- Spiritual leaders must be above reproach because the sins of a spiritual leader are more hypocritical than the sins of others because it is his business to preach against sin.
The seventeenth century Puritan Richard Baxter in his book, The Reformed Pastor, wrote (with some portions revised to modern English),
Take heed to yourselves, lest you live in those sins which you preach against in others, and lest you be guilty of that which daily you condemn. Will you make it your work to magnify God, and… dishonor Him as much as others? Will you proclaim Christ's governing power, and yet condemn it, and rebel yourselves? Will you preach his laws, and willfully break them?
If sin is evil, why do you live in it? if it is not, why do you dissuade men from it? If it is dangerous, how dare you venture on it? if it is not, why do you tell men so? If God's threatenings are true, why do you not fear them? if they are false, why do you needlessly trouble men with them, and frighten them without a cause?
Do you 'know the judgment of God, that those who commit such things are worthy of death;' and yet will you do them? You who teach others, do you not teach yourself? You who say a man should not commit adultery,' or be drunk, or covetous, are you such yourself? “You who boast in the law dishonor God by breaking the law.” What! shall the same tongue speak evil that speak against evil? Shall those lips slander and backbite your neighbor, that cry down these and the like things in others?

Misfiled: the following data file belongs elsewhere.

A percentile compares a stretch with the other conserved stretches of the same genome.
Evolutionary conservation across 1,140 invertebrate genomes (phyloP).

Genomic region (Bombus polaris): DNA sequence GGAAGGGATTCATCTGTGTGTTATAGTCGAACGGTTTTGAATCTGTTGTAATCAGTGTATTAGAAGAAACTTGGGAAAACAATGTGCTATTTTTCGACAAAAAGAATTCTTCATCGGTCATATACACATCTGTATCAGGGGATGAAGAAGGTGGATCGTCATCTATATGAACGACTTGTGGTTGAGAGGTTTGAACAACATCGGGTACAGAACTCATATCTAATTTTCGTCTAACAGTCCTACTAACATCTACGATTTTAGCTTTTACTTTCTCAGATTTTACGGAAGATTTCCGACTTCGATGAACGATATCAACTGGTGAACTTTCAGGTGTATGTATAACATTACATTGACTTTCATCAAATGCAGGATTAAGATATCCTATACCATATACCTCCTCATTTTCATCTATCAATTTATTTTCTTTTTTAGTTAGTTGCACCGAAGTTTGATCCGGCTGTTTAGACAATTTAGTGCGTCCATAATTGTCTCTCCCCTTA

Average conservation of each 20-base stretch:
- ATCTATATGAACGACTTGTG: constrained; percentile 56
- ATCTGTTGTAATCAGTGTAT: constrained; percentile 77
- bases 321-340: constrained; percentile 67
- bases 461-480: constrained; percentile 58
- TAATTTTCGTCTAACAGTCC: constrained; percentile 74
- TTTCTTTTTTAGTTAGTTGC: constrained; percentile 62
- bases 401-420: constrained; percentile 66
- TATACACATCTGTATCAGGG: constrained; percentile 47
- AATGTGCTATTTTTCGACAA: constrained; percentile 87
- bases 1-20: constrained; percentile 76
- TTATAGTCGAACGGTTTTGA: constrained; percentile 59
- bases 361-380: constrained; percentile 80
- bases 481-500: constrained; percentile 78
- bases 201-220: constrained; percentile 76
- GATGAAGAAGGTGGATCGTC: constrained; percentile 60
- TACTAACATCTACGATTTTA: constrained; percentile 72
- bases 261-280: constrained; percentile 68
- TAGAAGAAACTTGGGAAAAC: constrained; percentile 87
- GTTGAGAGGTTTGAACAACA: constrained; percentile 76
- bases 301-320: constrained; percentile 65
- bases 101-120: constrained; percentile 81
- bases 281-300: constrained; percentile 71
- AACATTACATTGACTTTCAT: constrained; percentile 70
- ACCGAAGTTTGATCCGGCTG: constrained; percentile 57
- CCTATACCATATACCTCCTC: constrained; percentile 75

Take heed to yourselves, lest you cry down sin, and yet do not overcome it; lest, while you seek to bring it down in others, you bow to it, and become its slave yourselves: “For whatever overcomes a person, to that he is enslaved.” “if you present yourselves to anyone as obedient slaves, you are slaves of the one whom you obey, either of sin, which leads to death, or of obedience, which leads to righteousness' O brethren! it is easier to preach against sin, than to overcome it.
That is a good reminder: we must live what we preach. That's why Paul told Timothy to be sure that church leaders are to be above reproach. Baxter went on to say,
When your minds are in a holy heavenly frame, your people are likely to partake of the fruits of it. Your prayers and praises, and doctrine will be sweet and heavenly to them. They will likely feel when you have been much with God…
When I let my heart grow cold, my preaching is cold; and when it is confused, my preaching is confused; and so I can often observe also in the best of my hearers, that when I have grown cold in preaching, they have grown cold too…
"O brethren, watch therefore over your own hearts: keep out lusts and passions, and worldly inclinations: keep up the life of faith, and love, and zeal: be much at home, and be much with God. … Take heed to yourselves, lest your example contradict your doctrine … lest you unsay with your lives what you say with your tongues; and be the greatest hinderers of the success of your own labors. … One proud, unfriendly, arrogant word, one needless contention, one covetous action may cut the throat of many a sermon and blast the fruit of all that you have been doing.
IV. BEING ABOVE REPROACH IS TO BE GUARDED
Ideas from MacArthur:
It stands to reason that those who lead the forces of truth and light against the kingdom of darkness will experience the strongest opposition from the enemy. I believe the Devil attacks spiritual leaders with more severe temptations than most Christians will ever experience. Faithful leaders are targets of the most subtle insinuations, incessant solicitations, and most violent assaults of the enemy.